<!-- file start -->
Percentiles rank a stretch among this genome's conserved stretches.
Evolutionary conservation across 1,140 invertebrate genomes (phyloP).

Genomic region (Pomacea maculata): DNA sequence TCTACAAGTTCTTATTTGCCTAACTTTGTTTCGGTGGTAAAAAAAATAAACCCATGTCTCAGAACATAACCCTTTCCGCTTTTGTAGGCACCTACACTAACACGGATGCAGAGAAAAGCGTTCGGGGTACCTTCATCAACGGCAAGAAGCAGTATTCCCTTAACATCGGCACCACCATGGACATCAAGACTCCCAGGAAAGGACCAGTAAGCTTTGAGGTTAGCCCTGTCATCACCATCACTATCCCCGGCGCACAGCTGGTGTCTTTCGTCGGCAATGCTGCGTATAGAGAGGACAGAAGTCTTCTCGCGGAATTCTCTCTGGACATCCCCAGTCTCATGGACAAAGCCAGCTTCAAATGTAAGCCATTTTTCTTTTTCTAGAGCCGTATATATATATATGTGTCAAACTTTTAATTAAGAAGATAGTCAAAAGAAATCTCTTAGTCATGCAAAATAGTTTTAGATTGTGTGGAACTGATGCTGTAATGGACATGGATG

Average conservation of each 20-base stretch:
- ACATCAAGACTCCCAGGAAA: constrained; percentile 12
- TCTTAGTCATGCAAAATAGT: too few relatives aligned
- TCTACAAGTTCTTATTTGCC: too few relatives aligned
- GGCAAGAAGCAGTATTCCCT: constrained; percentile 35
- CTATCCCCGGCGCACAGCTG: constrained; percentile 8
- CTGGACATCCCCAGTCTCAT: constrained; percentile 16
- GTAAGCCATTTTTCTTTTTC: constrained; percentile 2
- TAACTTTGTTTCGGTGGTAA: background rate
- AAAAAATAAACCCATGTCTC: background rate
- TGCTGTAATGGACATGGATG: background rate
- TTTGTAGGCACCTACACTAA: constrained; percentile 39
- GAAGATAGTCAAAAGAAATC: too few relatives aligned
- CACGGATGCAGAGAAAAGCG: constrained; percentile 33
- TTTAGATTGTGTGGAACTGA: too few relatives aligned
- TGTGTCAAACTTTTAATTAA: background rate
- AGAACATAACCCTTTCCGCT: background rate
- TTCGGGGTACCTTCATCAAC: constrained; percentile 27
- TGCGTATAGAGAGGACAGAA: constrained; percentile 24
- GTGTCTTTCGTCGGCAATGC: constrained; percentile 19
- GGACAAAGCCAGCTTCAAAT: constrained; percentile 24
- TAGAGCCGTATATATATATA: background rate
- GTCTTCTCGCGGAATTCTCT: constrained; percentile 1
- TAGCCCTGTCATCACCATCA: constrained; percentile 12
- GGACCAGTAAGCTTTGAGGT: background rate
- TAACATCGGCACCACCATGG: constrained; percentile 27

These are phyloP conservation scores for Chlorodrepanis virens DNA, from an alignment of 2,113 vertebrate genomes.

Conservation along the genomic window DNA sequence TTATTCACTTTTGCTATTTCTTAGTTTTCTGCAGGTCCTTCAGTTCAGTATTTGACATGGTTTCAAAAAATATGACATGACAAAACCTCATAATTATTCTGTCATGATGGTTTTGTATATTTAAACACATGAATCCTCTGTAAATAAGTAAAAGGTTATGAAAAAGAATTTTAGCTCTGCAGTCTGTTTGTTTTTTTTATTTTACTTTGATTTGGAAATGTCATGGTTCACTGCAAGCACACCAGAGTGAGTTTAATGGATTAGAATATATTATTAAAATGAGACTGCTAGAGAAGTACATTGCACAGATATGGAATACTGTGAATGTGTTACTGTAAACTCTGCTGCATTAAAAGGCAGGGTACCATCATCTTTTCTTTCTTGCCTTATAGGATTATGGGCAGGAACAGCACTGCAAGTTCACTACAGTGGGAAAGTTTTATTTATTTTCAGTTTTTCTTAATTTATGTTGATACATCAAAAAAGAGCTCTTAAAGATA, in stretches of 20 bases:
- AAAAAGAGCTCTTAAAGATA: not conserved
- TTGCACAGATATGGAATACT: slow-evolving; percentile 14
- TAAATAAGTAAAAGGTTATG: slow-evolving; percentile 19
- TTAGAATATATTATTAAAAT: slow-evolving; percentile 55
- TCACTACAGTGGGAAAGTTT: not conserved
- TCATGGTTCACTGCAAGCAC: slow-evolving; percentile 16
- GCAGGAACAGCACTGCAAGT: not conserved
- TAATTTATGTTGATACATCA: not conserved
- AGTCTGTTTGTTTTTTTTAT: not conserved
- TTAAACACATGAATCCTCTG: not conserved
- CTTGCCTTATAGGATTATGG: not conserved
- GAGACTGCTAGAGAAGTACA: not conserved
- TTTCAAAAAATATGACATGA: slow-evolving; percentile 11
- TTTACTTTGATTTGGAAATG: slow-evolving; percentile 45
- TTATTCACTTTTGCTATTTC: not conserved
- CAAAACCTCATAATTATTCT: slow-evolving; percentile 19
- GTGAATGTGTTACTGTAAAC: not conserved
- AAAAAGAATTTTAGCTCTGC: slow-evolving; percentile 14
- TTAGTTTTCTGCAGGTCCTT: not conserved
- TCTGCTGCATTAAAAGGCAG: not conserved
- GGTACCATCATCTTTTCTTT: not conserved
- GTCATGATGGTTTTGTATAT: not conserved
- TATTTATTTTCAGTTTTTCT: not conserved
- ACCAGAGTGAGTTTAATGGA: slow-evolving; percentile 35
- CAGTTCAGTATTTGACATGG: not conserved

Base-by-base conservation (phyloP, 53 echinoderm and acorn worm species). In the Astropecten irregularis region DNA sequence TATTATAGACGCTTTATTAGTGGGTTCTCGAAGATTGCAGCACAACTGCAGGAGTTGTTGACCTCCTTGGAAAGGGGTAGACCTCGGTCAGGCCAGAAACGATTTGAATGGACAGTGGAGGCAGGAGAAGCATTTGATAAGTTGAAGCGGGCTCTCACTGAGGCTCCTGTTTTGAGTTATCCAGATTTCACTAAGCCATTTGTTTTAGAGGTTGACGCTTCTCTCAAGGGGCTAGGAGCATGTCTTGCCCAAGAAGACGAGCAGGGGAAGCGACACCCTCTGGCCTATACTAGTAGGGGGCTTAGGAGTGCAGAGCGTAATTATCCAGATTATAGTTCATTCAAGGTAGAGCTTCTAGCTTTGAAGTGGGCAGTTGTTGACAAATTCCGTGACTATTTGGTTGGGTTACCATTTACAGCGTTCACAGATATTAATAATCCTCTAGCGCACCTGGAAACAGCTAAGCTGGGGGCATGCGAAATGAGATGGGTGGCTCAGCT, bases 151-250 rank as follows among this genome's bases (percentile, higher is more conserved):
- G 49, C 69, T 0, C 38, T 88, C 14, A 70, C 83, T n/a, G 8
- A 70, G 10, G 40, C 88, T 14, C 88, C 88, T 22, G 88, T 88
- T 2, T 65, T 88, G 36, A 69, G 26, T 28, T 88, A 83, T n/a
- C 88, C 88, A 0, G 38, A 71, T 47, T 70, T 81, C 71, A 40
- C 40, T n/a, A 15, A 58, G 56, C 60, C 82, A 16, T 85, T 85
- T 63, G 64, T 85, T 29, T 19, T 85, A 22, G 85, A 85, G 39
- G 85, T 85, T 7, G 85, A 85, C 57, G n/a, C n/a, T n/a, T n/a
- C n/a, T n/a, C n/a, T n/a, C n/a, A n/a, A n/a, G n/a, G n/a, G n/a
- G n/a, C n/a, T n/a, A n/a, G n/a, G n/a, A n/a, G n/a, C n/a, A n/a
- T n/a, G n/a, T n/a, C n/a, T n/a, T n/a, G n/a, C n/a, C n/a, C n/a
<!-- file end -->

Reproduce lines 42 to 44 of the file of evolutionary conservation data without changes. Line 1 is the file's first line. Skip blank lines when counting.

- CTTGCCTTATAGGATTATGG: not conserved
- GAGACTGCTAGAGAAGTACA: not conserved
- TTTCAAAAAATATGACATGA: slow-evolving; percentile 11